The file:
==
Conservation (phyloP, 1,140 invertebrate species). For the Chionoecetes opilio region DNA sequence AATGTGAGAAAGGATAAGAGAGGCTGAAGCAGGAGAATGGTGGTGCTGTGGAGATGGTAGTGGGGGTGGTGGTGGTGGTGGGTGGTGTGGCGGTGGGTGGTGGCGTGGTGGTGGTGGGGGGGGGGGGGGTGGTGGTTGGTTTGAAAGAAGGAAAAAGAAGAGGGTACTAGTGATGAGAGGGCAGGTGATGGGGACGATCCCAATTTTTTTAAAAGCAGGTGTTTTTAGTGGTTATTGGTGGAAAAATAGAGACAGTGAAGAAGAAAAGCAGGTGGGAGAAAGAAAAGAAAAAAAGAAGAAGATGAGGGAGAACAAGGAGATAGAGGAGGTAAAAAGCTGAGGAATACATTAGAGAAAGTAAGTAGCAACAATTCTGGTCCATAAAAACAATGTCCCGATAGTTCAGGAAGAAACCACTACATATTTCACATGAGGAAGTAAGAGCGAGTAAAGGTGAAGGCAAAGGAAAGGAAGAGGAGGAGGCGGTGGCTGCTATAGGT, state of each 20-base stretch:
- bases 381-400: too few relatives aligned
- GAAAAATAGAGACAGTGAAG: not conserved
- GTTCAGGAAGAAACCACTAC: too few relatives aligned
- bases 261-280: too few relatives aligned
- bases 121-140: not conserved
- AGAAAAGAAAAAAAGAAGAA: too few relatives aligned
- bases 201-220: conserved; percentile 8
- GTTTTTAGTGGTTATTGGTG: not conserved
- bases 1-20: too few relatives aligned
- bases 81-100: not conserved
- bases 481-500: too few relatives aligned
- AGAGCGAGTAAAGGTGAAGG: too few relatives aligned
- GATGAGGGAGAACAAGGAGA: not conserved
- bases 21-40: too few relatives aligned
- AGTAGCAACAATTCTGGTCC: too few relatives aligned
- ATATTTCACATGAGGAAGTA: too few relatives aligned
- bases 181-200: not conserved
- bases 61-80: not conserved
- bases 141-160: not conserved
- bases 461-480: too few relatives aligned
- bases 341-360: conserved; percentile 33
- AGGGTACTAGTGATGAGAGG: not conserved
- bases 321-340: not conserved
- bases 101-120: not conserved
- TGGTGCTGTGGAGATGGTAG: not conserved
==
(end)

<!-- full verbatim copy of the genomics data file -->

Conservation (phyloP, 1,140 invertebrate species). For the Chionoecetes opilio region DNA sequence AATGTGAGAAAGGATAAGAGAGGCTGAAGCAGGAGAATGGTGGTGCTGTGGAGATGGTAGTGGGGGTGGTGGTGGTGGTGGGTGGTGTGGCGGTGGGTGGTGGCGTGGTGGTGGTGGGGGGGGGGGGGGTGGTGGTTGGTTTGAAAGAAGGAAAAAGAAGAGGGTACTAGTGATGAGAGGGCAGGTGATGGGGACGATCCCAATTTTTTTAAAAGCAGGTGTTTTTAGTGGTTATTGGTGGAAAAATAGAGACAGTGAAGAAGAAAAGCAGGTGGGAGAAAGAAAAGAAAAAAAGAAGAAGATGAGGGAGAACAAGGAGATAGAGGAGGTAAAAAGCTGAGGAATACATTAGAGAAAGTAAGTAGCAACAATTCTGGTCCATAAAAACAATGTCCCGATAGTTCAGGAAGAAACCACTACATATTTCACATGAGGAAGTAAGAGCGAGTAAAGGTGAAGGCAAAGGAAAGGAAGAGGAGGAGGCGGTGGCTGCTATAGGT, state of each 20-base stretch:
- bases 381-400: too few relatives aligned
- GAAAAATAGAGACAGTGAAG: not conserved
- GTTCAGGAAGAAACCACTAC: too few relatives aligned
- bases 261-280: too few relatives aligned
- bases 121-140: not conserved
- AGAAAAGAAAAAAAGAAGAA: too few relatives aligned
- bases 201-220: conserved; percentile 8
- GTTTTTAGTGGTTATTGGTG: not conserved
- bases 1-20: too few relatives aligned
- bases 81-100: not conserved
- bases 481-500: too few relatives aligned
- AGAGCGAGTAAAGGTGAAGG: too few relatives aligned
- GATGAGGGAGAACAAGGAGA: not conserved
- bases 21-40: too few relatives aligned
- AGTAGCAACAATTCTGGTCC: too few relatives aligned
- ATATTTCACATGAGGAAGTA: too few relatives aligned
- bases 181-200: not conserved
- bases 61-80: not conserved
- bases 141-160: not conserved
- bases 461-480: too few relatives aligned
- bases 341-360: conserved; percentile 33
- AGGGTACTAGTGATGAGAGG: not conserved
- bases 321-340: not conserved
- bases 101-120: not conserved
- TGGTGCTGTGGAGATGGTAG: not conserved